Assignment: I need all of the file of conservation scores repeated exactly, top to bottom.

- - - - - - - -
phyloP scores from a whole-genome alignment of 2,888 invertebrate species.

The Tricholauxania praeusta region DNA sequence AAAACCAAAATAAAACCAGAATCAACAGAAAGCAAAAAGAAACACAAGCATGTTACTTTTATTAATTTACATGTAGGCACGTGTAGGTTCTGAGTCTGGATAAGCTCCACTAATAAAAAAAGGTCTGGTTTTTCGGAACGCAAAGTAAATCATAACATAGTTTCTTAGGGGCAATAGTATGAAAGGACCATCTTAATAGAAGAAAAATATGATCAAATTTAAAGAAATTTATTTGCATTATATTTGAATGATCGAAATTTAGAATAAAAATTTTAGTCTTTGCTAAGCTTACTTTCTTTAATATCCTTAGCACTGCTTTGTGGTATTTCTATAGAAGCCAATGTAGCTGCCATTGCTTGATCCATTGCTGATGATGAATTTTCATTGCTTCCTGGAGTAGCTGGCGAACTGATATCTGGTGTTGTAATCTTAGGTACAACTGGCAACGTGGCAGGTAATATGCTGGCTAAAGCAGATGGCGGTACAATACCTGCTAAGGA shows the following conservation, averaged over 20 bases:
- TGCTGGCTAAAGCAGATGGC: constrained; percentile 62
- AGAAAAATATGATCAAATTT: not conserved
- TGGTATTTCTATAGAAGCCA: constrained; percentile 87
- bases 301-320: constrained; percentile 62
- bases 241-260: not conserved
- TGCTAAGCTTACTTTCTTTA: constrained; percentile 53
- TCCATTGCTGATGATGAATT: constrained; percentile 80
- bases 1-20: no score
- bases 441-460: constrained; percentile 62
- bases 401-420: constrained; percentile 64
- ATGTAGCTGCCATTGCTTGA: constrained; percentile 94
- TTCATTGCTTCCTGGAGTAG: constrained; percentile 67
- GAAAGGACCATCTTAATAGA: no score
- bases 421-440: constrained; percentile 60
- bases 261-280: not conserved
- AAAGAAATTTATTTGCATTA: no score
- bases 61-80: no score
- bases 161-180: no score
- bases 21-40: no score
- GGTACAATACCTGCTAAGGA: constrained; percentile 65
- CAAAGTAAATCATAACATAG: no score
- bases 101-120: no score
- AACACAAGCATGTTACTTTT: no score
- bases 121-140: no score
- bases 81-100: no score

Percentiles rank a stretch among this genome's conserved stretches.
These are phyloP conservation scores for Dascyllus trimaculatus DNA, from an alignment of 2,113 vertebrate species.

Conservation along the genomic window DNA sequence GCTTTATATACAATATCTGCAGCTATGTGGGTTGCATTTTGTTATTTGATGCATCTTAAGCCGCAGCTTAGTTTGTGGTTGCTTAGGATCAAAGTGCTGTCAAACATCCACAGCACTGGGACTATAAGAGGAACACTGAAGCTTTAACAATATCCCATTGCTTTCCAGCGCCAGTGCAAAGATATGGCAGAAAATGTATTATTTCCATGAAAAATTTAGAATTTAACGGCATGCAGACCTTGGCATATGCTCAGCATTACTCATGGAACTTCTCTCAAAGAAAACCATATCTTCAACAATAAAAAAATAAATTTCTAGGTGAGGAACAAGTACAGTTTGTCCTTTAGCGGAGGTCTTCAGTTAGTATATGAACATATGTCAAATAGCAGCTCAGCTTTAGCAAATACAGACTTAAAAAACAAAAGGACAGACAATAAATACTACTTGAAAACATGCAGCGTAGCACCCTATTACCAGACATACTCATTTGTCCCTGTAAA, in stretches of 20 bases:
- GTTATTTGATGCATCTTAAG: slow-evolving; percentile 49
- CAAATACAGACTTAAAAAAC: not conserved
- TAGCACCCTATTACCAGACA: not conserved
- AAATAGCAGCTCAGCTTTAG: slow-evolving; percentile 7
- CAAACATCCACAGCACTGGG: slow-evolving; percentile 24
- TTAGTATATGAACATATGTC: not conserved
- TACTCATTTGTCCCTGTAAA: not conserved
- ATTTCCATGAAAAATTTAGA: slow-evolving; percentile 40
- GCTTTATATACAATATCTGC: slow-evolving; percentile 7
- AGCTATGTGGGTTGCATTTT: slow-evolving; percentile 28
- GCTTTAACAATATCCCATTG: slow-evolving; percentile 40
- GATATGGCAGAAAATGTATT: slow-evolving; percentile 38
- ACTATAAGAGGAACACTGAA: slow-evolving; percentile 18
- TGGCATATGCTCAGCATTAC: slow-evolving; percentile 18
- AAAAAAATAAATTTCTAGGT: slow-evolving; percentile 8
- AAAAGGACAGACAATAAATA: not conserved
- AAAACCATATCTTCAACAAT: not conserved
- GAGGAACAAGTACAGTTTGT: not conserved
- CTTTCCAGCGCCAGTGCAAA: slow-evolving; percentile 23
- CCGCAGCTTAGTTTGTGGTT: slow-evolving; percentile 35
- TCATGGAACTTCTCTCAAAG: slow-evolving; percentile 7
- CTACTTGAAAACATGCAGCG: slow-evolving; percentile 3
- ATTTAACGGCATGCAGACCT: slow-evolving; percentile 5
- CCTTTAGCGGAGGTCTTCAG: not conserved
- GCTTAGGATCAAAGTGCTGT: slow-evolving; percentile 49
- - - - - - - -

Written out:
phyloP scores from a whole-genome alignment of 2,888 invertebrate species.

The Tricholauxania praeusta region DNA sequence AAAACCAAAATAAAACCAGAATCAACAGAAAGCAAAAAGAAACACAAGCATGTTACTTTTATTAATTTACATGTAGGCACGTGTAGGTTCTGAGTCTGGATAAGCTCCACTAATAAAAAAAGGTCTGGTTTTTCGGAACGCAAAGTAAATCATAACATAGTTTCTTAGGGGCAATAGTATGAAAGGACCATCTTAATAGAAGAAAAATATGATCAAATTTAAAGAAATTTATTTGCATTATATTTGAATGATCGAAATTTAGAATAAAAATTTTAGTCTTTGCTAAGCTTACTTTCTTTAATATCCTTAGCACTGCTTTGTGGTATTTCTATAGAAGCCAATGTAGCTGCCATTGCTTGATCCATTGCTGATGATGAATTTTCATTGCTTCCTGGAGTAGCTGGCGAACTGATATCTGGTGTTGTAATCTTAGGTACAACTGGCAACGTGGCAGGTAATATGCTGGCTAAAGCAGATGGCGGTACAATACCTGCTAAGGA shows the following conservation, averaged over 20 bases:
- TGCTGGCTAAAGCAGATGGC: constrained; percentile 62
- AGAAAAATATGATCAAATTT: not conserved
- TGGTATTTCTATAGAAGCCA: constrained; percentile 87
- bases 301-320: constrained; percentile 62
- bases 241-260: not conserved
- TGCTAAGCTTACTTTCTTTA: constrained; percentile 53
- TCCATTGCTGATGATGAATT: constrained; percentile 80
- bases 1-20: no score
- bases 441-460: constrained; percentile 62
- bases 401-420: constrained; percentile 64
- ATGTAGCTGCCATTGCTTGA: constrained; percentile 94
- TTCATTGCTTCCTGGAGTAG: constrained; percentile 67
- GAAAGGACCATCTTAATAGA: no score
- bases 421-440: constrained; percentile 60
- bases 261-280: not conserved
- AAAGAAATTTATTTGCATTA: no score
- bases 61-80: no score
- bases 161-180: no score
- bases 21-40: no score
- GGTACAATACCTGCTAAGGA: constrained; percentile 65
- CAAAGTAAATCATAACATAG: no score
- bases 101-120: no score
- AACACAAGCATGTTACTTTT: no score
- bases 121-140: no score
- bases 81-100: no score

Percentiles rank a stretch among this genome's conserved stretches.
These are phyloP conservation scores for Dascyllus trimaculatus DNA, from an alignment of 2,113 vertebrate species.

Conservation along the genomic window DNA sequence GCTTTATATACAATATCTGCAGCTATGTGGGTTGCATTTTGTTATTTGATGCATCTTAAGCCGCAGCTTAGTTTGTGGTTGCTTAGGATCAAAGTGCTGTCAAACATCCACAGCACTGGGACTATAAGAGGAACACTGAAGCTTTAACAATATCCCATTGCTTTCCAGCGCCAGTGCAAAGATATGGCAGAAAATGTATTATTTCCATGAAAAATTTAGAATTTAACGGCATGCAGACCTTGGCATATGCTCAGCATTACTCATGGAACTTCTCTCAAAGAAAACCATATCTTCAACAATAAAAAAATAAATTTCTAGGTGAGGAACAAGTACAGTTTGTCCTTTAGCGGAGGTCTTCAGTTAGTATATGAACATATGTCAAATAGCAGCTCAGCTTTAGCAAATACAGACTTAAAAAACAAAAGGACAGACAATAAATACTACTTGAAAACATGCAGCGTAGCACCCTATTACCAGACATACTCATTTGTCCCTGTAAA, in stretches of 20 bases:
- GTTATTTGATGCATCTTAAG: slow-evolving; percentile 49
- CAAATACAGACTTAAAAAAC: not conserved
- TAGCACCCTATTACCAGACA: not conserved
- AAATAGCAGCTCAGCTTTAG: slow-evolving; percentile 7
- CAAACATCCACAGCACTGGG: slow-evolving; percentile 24
- TTAGTATATGAACATATGTC: not conserved
- TACTCATTTGTCCCTGTAAA: not conserved
- ATTTCCATGAAAAATTTAGA: slow-evolving; percentile 40
- GCTTTATATACAATATCTGC: slow-evolving; percentile 7
- AGCTATGTGGGTTGCATTTT: slow-evolving; percentile 28
- GCTTTAACAATATCCCATTG: slow-evolving; percentile 40
- GATATGGCAGAAAATGTATT: slow-evolving; percentile 38
- ACTATAAGAGGAACACTGAA: slow-evolving; percentile 18
- TGGCATATGCTCAGCATTAC: slow-evolving; percentile 18
- AAAAAAATAAATTTCTAGGT: slow-evolving; percentile 8
- AAAAGGACAGACAATAAATA: not conserved
- AAAACCATATCTTCAACAAT: not conserved
- GAGGAACAAGTACAGTTTGT: not conserved
- CTTTCCAGCGCCAGTGCAAA: slow-evolving; percentile 23
- CCGCAGCTTAGTTTGTGGTT: slow-evolving; percentile 35
- TCATGGAACTTCTCTCAAAG: slow-evolving; percentile 7
- CTACTTGAAAACATGCAGCG: slow-evolving; percentile 3
- ATTTAACGGCATGCAGACCT: slow-evolving; percentile 5
- CCTTTAGCGGAGGTCTTCAG: not conserved
- GCTTAGGATCAAAGTGCTGT: slow-evolving; percentile 49